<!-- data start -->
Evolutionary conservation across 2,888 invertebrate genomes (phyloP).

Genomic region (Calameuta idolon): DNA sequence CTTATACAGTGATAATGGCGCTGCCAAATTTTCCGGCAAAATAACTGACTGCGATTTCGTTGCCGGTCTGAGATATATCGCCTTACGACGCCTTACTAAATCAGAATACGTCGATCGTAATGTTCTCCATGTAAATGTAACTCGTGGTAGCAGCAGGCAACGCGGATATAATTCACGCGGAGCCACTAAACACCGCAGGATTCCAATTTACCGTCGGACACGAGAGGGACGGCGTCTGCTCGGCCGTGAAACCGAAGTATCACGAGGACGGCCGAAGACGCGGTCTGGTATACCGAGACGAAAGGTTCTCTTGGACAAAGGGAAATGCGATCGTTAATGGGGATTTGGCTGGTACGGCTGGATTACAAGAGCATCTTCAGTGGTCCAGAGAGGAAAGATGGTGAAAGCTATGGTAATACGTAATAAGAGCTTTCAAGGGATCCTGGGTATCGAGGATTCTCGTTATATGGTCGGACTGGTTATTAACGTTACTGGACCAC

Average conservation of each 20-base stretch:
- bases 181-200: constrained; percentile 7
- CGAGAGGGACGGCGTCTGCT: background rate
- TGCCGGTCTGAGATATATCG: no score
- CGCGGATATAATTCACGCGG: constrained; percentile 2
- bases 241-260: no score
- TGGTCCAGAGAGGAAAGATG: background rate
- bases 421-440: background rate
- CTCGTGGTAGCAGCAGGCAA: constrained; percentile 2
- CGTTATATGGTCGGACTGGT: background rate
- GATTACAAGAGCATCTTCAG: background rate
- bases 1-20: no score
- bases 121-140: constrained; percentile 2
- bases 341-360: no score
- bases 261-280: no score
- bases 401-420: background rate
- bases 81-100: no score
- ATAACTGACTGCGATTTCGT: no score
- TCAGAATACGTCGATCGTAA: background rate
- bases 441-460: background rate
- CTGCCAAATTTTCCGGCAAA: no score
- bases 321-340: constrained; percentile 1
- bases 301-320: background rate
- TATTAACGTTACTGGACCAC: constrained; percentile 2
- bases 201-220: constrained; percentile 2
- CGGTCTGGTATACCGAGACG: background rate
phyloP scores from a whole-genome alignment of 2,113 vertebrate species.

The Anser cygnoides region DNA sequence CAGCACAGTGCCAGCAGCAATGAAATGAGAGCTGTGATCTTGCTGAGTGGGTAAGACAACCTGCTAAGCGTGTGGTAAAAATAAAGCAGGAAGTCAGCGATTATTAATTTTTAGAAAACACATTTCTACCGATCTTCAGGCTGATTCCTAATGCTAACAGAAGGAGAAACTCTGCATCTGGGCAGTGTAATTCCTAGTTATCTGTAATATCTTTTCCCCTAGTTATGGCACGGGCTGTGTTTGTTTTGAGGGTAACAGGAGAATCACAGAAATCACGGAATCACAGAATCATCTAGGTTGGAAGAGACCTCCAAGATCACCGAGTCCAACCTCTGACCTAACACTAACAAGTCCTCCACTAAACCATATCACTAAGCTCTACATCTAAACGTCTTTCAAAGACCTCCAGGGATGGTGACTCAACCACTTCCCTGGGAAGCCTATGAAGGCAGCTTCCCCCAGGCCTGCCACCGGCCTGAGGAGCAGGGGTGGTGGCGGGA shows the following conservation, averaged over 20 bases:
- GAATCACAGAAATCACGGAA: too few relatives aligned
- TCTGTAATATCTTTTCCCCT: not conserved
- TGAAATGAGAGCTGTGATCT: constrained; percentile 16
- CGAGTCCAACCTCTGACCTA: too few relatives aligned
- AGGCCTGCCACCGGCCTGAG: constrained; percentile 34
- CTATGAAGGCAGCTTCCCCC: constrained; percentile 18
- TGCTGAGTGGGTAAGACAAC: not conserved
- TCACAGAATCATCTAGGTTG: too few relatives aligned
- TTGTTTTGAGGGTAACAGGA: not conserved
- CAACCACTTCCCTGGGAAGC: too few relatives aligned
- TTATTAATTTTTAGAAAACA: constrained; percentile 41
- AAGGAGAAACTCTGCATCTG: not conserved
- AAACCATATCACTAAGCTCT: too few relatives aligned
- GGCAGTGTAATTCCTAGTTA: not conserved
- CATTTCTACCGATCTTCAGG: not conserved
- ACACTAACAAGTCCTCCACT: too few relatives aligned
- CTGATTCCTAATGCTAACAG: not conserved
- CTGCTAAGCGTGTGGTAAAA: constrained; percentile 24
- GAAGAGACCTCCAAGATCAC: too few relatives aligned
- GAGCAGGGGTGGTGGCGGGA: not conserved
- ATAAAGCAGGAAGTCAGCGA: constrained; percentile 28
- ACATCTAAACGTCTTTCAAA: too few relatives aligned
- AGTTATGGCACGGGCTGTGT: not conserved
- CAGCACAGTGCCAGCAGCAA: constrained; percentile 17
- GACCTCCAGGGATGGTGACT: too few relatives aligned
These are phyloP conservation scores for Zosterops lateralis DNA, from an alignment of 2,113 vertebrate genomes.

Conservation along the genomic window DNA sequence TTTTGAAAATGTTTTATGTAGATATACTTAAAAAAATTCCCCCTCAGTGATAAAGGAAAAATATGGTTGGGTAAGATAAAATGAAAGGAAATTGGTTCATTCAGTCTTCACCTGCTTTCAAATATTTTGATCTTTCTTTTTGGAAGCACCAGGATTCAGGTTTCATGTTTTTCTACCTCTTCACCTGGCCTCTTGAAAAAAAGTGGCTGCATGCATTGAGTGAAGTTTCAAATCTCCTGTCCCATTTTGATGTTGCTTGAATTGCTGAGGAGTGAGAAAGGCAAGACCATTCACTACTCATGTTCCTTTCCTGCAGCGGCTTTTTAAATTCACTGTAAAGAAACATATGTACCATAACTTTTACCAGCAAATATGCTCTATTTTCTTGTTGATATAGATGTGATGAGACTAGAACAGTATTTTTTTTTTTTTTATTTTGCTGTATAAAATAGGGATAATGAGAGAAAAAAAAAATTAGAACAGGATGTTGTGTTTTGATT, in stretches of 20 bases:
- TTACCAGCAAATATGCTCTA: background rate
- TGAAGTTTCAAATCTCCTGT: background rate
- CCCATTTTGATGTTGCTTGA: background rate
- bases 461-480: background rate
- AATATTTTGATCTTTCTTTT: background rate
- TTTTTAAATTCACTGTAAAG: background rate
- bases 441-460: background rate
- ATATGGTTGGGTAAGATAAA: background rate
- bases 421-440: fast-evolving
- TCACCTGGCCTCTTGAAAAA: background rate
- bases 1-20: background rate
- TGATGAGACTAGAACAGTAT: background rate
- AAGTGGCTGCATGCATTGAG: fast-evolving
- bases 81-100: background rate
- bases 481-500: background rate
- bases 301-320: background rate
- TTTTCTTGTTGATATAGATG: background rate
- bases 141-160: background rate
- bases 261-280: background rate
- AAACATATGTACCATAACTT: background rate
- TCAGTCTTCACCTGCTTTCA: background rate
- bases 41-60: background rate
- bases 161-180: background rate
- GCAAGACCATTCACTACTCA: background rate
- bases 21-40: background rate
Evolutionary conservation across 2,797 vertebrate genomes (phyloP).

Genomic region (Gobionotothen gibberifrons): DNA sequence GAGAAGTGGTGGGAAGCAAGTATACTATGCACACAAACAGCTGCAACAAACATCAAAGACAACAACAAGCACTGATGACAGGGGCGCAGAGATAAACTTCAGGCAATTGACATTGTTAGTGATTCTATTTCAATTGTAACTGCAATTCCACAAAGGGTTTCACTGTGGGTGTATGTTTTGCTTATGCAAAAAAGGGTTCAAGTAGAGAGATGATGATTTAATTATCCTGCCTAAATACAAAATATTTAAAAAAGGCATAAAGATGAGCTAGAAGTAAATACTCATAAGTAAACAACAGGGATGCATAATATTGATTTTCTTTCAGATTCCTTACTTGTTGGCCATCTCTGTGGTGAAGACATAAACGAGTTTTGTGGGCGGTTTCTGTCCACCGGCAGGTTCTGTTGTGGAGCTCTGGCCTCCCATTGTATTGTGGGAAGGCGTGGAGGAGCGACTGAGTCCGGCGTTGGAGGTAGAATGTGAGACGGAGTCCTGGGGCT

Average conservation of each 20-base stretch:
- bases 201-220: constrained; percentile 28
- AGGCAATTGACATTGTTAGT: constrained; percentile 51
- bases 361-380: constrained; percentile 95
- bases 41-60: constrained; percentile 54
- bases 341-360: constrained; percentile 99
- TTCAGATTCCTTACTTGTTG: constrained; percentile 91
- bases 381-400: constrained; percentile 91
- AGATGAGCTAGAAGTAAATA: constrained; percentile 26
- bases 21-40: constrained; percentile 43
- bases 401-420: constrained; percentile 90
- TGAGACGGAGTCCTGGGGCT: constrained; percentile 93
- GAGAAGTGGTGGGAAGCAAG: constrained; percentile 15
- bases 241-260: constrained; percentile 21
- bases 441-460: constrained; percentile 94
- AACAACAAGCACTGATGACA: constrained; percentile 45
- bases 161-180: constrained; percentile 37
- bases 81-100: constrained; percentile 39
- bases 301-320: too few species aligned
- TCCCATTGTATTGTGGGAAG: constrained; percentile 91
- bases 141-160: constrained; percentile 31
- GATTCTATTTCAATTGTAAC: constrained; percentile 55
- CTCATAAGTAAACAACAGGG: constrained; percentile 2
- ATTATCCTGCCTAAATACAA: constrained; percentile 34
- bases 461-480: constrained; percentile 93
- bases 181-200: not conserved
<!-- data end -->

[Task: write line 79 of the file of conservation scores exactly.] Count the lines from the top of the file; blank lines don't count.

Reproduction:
- bases 41-60: background rate